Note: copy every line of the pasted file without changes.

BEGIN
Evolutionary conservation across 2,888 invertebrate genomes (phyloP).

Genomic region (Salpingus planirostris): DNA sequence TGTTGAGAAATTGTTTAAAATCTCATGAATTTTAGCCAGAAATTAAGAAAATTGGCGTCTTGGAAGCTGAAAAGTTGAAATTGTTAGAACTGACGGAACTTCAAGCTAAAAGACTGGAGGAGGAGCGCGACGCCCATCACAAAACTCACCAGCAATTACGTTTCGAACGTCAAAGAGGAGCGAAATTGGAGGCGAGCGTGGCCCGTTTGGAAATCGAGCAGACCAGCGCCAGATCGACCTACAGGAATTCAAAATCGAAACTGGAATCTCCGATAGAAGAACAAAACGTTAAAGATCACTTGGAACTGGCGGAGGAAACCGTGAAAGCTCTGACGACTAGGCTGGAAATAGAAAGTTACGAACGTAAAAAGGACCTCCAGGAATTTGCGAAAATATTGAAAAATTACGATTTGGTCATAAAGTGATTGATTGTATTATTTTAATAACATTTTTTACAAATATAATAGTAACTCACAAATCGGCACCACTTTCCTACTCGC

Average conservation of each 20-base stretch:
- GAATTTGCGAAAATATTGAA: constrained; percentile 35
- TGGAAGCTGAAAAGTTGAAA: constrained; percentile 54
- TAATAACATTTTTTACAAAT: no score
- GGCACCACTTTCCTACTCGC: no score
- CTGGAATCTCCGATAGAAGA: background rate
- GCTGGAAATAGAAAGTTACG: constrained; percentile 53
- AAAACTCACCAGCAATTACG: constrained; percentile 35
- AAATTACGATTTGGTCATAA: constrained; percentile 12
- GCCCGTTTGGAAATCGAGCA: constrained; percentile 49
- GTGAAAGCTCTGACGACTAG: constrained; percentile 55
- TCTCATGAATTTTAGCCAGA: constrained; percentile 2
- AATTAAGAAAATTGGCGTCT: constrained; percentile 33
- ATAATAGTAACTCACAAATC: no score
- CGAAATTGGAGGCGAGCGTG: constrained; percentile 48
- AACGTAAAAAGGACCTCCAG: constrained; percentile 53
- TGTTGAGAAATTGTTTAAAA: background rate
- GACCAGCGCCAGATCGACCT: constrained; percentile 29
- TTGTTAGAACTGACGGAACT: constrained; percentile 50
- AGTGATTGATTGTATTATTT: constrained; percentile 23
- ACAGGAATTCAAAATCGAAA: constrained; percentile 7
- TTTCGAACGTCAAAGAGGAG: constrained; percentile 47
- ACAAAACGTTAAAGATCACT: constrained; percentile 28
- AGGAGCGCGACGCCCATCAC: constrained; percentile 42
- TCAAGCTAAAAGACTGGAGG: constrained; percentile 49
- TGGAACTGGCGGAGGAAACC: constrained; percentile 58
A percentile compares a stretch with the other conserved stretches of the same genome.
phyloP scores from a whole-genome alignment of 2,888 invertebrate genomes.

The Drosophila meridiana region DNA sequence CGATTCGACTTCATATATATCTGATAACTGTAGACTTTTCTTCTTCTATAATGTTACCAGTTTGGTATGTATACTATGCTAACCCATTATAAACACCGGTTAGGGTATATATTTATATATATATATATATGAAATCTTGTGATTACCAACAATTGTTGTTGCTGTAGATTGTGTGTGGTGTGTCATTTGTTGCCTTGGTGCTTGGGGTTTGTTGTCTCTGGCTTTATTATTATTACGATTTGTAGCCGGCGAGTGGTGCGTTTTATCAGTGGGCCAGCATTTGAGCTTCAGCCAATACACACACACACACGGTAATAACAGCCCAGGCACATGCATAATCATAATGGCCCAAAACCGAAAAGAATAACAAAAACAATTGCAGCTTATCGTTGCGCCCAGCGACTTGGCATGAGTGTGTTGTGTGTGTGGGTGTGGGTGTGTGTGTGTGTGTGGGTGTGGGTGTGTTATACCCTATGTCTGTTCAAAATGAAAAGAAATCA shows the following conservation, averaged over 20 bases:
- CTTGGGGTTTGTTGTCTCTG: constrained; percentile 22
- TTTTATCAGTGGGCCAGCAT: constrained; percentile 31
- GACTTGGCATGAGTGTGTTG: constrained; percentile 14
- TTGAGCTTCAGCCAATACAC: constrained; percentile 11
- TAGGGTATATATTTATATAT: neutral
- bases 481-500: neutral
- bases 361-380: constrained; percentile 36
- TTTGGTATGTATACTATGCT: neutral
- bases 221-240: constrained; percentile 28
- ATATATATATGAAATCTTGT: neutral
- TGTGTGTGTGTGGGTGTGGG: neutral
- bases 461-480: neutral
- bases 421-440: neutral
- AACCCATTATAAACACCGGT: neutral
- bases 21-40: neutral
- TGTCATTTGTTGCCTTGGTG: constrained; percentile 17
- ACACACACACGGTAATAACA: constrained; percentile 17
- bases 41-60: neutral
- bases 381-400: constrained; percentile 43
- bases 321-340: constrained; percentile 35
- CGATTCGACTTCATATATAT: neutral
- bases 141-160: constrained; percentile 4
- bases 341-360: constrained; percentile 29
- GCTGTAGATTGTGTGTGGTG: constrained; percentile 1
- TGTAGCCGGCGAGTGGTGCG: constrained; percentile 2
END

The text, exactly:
Evolutionary conservation across 2,888 invertebrate genomes (phyloP).

Genomic region (Salpingus planirostris): DNA sequence TGTTGAGAAATTGTTTAAAATCTCATGAATTTTAGCCAGAAATTAAGAAAATTGGCGTCTTGGAAGCTGAAAAGTTGAAATTGTTAGAACTGACGGAACTTCAAGCTAAAAGACTGGAGGAGGAGCGCGACGCCCATCACAAAACTCACCAGCAATTACGTTTCGAACGTCAAAGAGGAGCGAAATTGGAGGCGAGCGTGGCCCGTTTGGAAATCGAGCAGACCAGCGCCAGATCGACCTACAGGAATTCAAAATCGAAACTGGAATCTCCGATAGAAGAACAAAACGTTAAAGATCACTTGGAACTGGCGGAGGAAACCGTGAAAGCTCTGACGACTAGGCTGGAAATAGAAAGTTACGAACGTAAAAAGGACCTCCAGGAATTTGCGAAAATATTGAAAAATTACGATTTGGTCATAAAGTGATTGATTGTATTATTTTAATAACATTTTTTACAAATATAATAGTAACTCACAAATCGGCACCACTTTCCTACTCGC

Average conservation of each 20-base stretch:
- GAATTTGCGAAAATATTGAA: constrained; percentile 35
- TGGAAGCTGAAAAGTTGAAA: constrained; percentile 54
- TAATAACATTTTTTACAAAT: no score
- GGCACCACTTTCCTACTCGC: no score
- CTGGAATCTCCGATAGAAGA: background rate
- GCTGGAAATAGAAAGTTACG: constrained; percentile 53
- AAAACTCACCAGCAATTACG: constrained; percentile 35
- AAATTACGATTTGGTCATAA: constrained; percentile 12
- GCCCGTTTGGAAATCGAGCA: constrained; percentile 49
- GTGAAAGCTCTGACGACTAG: constrained; percentile 55
- TCTCATGAATTTTAGCCAGA: constrained; percentile 2
- AATTAAGAAAATTGGCGTCT: constrained; percentile 33
- ATAATAGTAACTCACAAATC: no score
- CGAAATTGGAGGCGAGCGTG: constrained; percentile 48
- AACGTAAAAAGGACCTCCAG: constrained; percentile 53
- TGTTGAGAAATTGTTTAAAA: background rate
- GACCAGCGCCAGATCGACCT: constrained; percentile 29
- TTGTTAGAACTGACGGAACT: constrained; percentile 50
- AGTGATTGATTGTATTATTT: constrained; percentile 23
- ACAGGAATTCAAAATCGAAA: constrained; percentile 7
- TTTCGAACGTCAAAGAGGAG: constrained; percentile 47
- ACAAAACGTTAAAGATCACT: constrained; percentile 28
- AGGAGCGCGACGCCCATCAC: constrained; percentile 42
- TCAAGCTAAAAGACTGGAGG: constrained; percentile 49
- TGGAACTGGCGGAGGAAACC: constrained; percentile 58
A percentile compares a stretch with the other conserved stretches of the same genome.
phyloP scores from a whole-genome alignment of 2,888 invertebrate genomes.

The Drosophila meridiana region DNA sequence CGATTCGACTTCATATATATCTGATAACTGTAGACTTTTCTTCTTCTATAATGTTACCAGTTTGGTATGTATACTATGCTAACCCATTATAAACACCGGTTAGGGTATATATTTATATATATATATATATGAAATCTTGTGATTACCAACAATTGTTGTTGCTGTAGATTGTGTGTGGTGTGTCATTTGTTGCCTTGGTGCTTGGGGTTTGTTGTCTCTGGCTTTATTATTATTACGATTTGTAGCCGGCGAGTGGTGCGTTTTATCAGTGGGCCAGCATTTGAGCTTCAGCCAATACACACACACACACGGTAATAACAGCCCAGGCACATGCATAATCATAATGGCCCAAAACCGAAAAGAATAACAAAAACAATTGCAGCTTATCGTTGCGCCCAGCGACTTGGCATGAGTGTGTTGTGTGTGTGGGTGTGGGTGTGTGTGTGTGTGTGGGTGTGGGTGTGTTATACCCTATGTCTGTTCAAAATGAAAAGAAATCA shows the following conservation, averaged over 20 bases:
- CTTGGGGTTTGTTGTCTCTG: constrained; percentile 22
- TTTTATCAGTGGGCCAGCAT: constrained; percentile 31
- GACTTGGCATGAGTGTGTTG: constrained; percentile 14
- TTGAGCTTCAGCCAATACAC: constrained; percentile 11
- TAGGGTATATATTTATATAT: neutral
- bases 481-500: neutral
- bases 361-380: constrained; percentile 36
- TTTGGTATGTATACTATGCT: neutral
- bases 221-240: constrained; percentile 28
- ATATATATATGAAATCTTGT: neutral
- TGTGTGTGTGTGGGTGTGGG: neutral
- bases 461-480: neutral
- bases 421-440: neutral
- AACCCATTATAAACACCGGT: neutral
- bases 21-40: neutral
- TGTCATTTGTTGCCTTGGTG: constrained; percentile 17
- ACACACACACGGTAATAACA: constrained; percentile 17
- bases 41-60: neutral
- bases 381-400: constrained; percentile 43
- bases 321-340: constrained; percentile 35
- CGATTCGACTTCATATATAT: neutral
- bases 141-160: constrained; percentile 4
- bases 341-360: constrained; percentile 29
- GCTGTAGATTGTGTGTGGTG: constrained; percentile 1
- TGTAGCCGGCGAGTGGTGCG: constrained; percentile 2